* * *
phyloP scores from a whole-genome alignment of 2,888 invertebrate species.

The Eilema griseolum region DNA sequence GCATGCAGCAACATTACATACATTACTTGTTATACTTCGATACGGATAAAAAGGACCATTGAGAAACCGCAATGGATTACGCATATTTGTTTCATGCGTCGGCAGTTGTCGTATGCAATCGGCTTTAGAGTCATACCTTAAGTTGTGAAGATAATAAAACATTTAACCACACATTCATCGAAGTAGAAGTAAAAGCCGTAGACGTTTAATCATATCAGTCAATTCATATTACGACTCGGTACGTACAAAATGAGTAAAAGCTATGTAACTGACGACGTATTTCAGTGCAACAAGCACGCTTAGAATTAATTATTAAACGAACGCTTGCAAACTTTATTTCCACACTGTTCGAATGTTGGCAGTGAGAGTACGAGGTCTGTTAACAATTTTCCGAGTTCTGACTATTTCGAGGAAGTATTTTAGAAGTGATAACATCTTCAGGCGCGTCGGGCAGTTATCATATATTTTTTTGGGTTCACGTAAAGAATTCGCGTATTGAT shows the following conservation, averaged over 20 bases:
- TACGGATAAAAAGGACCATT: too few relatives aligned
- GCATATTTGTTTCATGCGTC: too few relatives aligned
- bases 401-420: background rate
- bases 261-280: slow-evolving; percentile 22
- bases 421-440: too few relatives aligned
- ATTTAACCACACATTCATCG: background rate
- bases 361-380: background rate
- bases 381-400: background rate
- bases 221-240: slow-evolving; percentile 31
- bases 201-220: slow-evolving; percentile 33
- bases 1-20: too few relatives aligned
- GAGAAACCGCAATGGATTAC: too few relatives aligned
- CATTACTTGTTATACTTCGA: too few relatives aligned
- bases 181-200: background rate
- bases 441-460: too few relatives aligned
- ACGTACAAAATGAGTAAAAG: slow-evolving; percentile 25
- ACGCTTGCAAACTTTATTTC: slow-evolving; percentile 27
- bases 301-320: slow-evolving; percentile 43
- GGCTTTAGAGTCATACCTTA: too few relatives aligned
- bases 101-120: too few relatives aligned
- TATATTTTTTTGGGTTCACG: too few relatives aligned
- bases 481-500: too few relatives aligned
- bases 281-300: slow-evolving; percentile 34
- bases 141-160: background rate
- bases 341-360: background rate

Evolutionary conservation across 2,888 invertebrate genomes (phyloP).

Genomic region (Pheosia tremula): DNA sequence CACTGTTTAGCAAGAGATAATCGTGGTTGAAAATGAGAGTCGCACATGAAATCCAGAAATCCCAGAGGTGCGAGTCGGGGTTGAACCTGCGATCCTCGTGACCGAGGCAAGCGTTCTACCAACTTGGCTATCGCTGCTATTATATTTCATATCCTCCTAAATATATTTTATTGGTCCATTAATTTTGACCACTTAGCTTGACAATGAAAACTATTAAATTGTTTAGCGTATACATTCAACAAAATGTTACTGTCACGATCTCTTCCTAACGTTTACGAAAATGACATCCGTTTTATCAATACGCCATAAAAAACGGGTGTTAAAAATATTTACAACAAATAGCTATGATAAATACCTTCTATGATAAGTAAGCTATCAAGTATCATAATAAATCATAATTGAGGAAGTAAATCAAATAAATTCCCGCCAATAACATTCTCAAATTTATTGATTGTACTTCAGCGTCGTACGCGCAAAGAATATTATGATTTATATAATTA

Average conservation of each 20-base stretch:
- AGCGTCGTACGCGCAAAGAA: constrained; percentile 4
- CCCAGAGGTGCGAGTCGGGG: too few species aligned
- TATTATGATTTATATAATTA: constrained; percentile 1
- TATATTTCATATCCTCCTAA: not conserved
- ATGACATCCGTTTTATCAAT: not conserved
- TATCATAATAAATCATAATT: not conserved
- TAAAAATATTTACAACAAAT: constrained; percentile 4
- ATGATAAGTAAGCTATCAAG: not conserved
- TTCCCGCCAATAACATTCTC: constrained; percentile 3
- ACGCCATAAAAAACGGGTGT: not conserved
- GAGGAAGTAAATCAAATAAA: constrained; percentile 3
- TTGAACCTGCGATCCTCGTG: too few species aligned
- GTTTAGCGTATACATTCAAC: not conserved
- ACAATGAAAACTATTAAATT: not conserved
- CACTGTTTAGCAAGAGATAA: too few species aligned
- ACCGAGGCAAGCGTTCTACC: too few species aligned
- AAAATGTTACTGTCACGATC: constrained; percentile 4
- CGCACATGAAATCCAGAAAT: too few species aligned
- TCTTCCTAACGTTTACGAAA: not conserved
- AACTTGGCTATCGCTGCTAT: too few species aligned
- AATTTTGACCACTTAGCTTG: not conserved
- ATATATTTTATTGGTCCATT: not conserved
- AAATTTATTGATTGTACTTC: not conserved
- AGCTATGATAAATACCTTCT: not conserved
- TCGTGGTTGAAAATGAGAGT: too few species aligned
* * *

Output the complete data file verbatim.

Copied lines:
phyloP scores from a whole-genome alignment of 2,888 invertebrate species.

The Eilema griseolum region DNA sequence GCATGCAGCAACATTACATACATTACTTGTTATACTTCGATACGGATAAAAAGGACCATTGAGAAACCGCAATGGATTACGCATATTTGTTTCATGCGTCGGCAGTTGTCGTATGCAATCGGCTTTAGAGTCATACCTTAAGTTGTGAAGATAATAAAACATTTAACCACACATTCATCGAAGTAGAAGTAAAAGCCGTAGACGTTTAATCATATCAGTCAATTCATATTACGACTCGGTACGTACAAAATGAGTAAAAGCTATGTAACTGACGACGTATTTCAGTGCAACAAGCACGCTTAGAATTAATTATTAAACGAACGCTTGCAAACTTTATTTCCACACTGTTCGAATGTTGGCAGTGAGAGTACGAGGTCTGTTAACAATTTTCCGAGTTCTGACTATTTCGAGGAAGTATTTTAGAAGTGATAACATCTTCAGGCGCGTCGGGCAGTTATCATATATTTTTTTGGGTTCACGTAAAGAATTCGCGTATTGAT shows the following conservation, averaged over 20 bases:
- TACGGATAAAAAGGACCATT: too few relatives aligned
- GCATATTTGTTTCATGCGTC: too few relatives aligned
- bases 401-420: background rate
- bases 261-280: slow-evolving; percentile 22
- bases 421-440: too few relatives aligned
- ATTTAACCACACATTCATCG: background rate
- bases 361-380: background rate
- bases 381-400: background rate
- bases 221-240: slow-evolving; percentile 31
- bases 201-220: slow-evolving; percentile 33
- bases 1-20: too few relatives aligned
- GAGAAACCGCAATGGATTAC: too few relatives aligned
- CATTACTTGTTATACTTCGA: too few relatives aligned
- bases 181-200: background rate
- bases 441-460: too few relatives aligned
- ACGTACAAAATGAGTAAAAG: slow-evolving; percentile 25
- ACGCTTGCAAACTTTATTTC: slow-evolving; percentile 27
- bases 301-320: slow-evolving; percentile 43
- GGCTTTAGAGTCATACCTTA: too few relatives aligned
- bases 101-120: too few relatives aligned
- TATATTTTTTTGGGTTCACG: too few relatives aligned
- bases 481-500: too few relatives aligned
- bases 281-300: slow-evolving; percentile 34
- bases 141-160: background rate
- bases 341-360: background rate

Evolutionary conservation across 2,888 invertebrate genomes (phyloP).

Genomic region (Pheosia tremula): DNA sequence CACTGTTTAGCAAGAGATAATCGTGGTTGAAAATGAGAGTCGCACATGAAATCCAGAAATCCCAGAGGTGCGAGTCGGGGTTGAACCTGCGATCCTCGTGACCGAGGCAAGCGTTCTACCAACTTGGCTATCGCTGCTATTATATTTCATATCCTCCTAAATATATTTTATTGGTCCATTAATTTTGACCACTTAGCTTGACAATGAAAACTATTAAATTGTTTAGCGTATACATTCAACAAAATGTTACTGTCACGATCTCTTCCTAACGTTTACGAAAATGACATCCGTTTTATCAATACGCCATAAAAAACGGGTGTTAAAAATATTTACAACAAATAGCTATGATAAATACCTTCTATGATAAGTAAGCTATCAAGTATCATAATAAATCATAATTGAGGAAGTAAATCAAATAAATTCCCGCCAATAACATTCTCAAATTTATTGATTGTACTTCAGCGTCGTACGCGCAAAGAATATTATGATTTATATAATTA

Average conservation of each 20-base stretch:
- AGCGTCGTACGCGCAAAGAA: constrained; percentile 4
- CCCAGAGGTGCGAGTCGGGG: too few species aligned
- TATTATGATTTATATAATTA: constrained; percentile 1
- TATATTTCATATCCTCCTAA: not conserved
- ATGACATCCGTTTTATCAAT: not conserved
- TATCATAATAAATCATAATT: not conserved
- TAAAAATATTTACAACAAAT: constrained; percentile 4
- ATGATAAGTAAGCTATCAAG: not conserved
- TTCCCGCCAATAACATTCTC: constrained; percentile 3
- ACGCCATAAAAAACGGGTGT: not conserved
- GAGGAAGTAAATCAAATAAA: constrained; percentile 3
- TTGAACCTGCGATCCTCGTG: too few species aligned
- GTTTAGCGTATACATTCAAC: not conserved
- ACAATGAAAACTATTAAATT: not conserved
- CACTGTTTAGCAAGAGATAA: too few species aligned
- ACCGAGGCAAGCGTTCTACC: too few species aligned
- AAAATGTTACTGTCACGATC: constrained; percentile 4
- CGCACATGAAATCCAGAAAT: too few species aligned
- TCTTCCTAACGTTTACGAAA: not conserved
- AACTTGGCTATCGCTGCTAT: too few species aligned
- AATTTTGACCACTTAGCTTG: not conserved
- ATATATTTTATTGGTCCATT: not conserved
- AAATTTATTGATTGTACTTC: not conserved
- AGCTATGATAAATACCTTCT: not conserved
- TCGTGGTTGAAAATGAGAGT: too few species aligned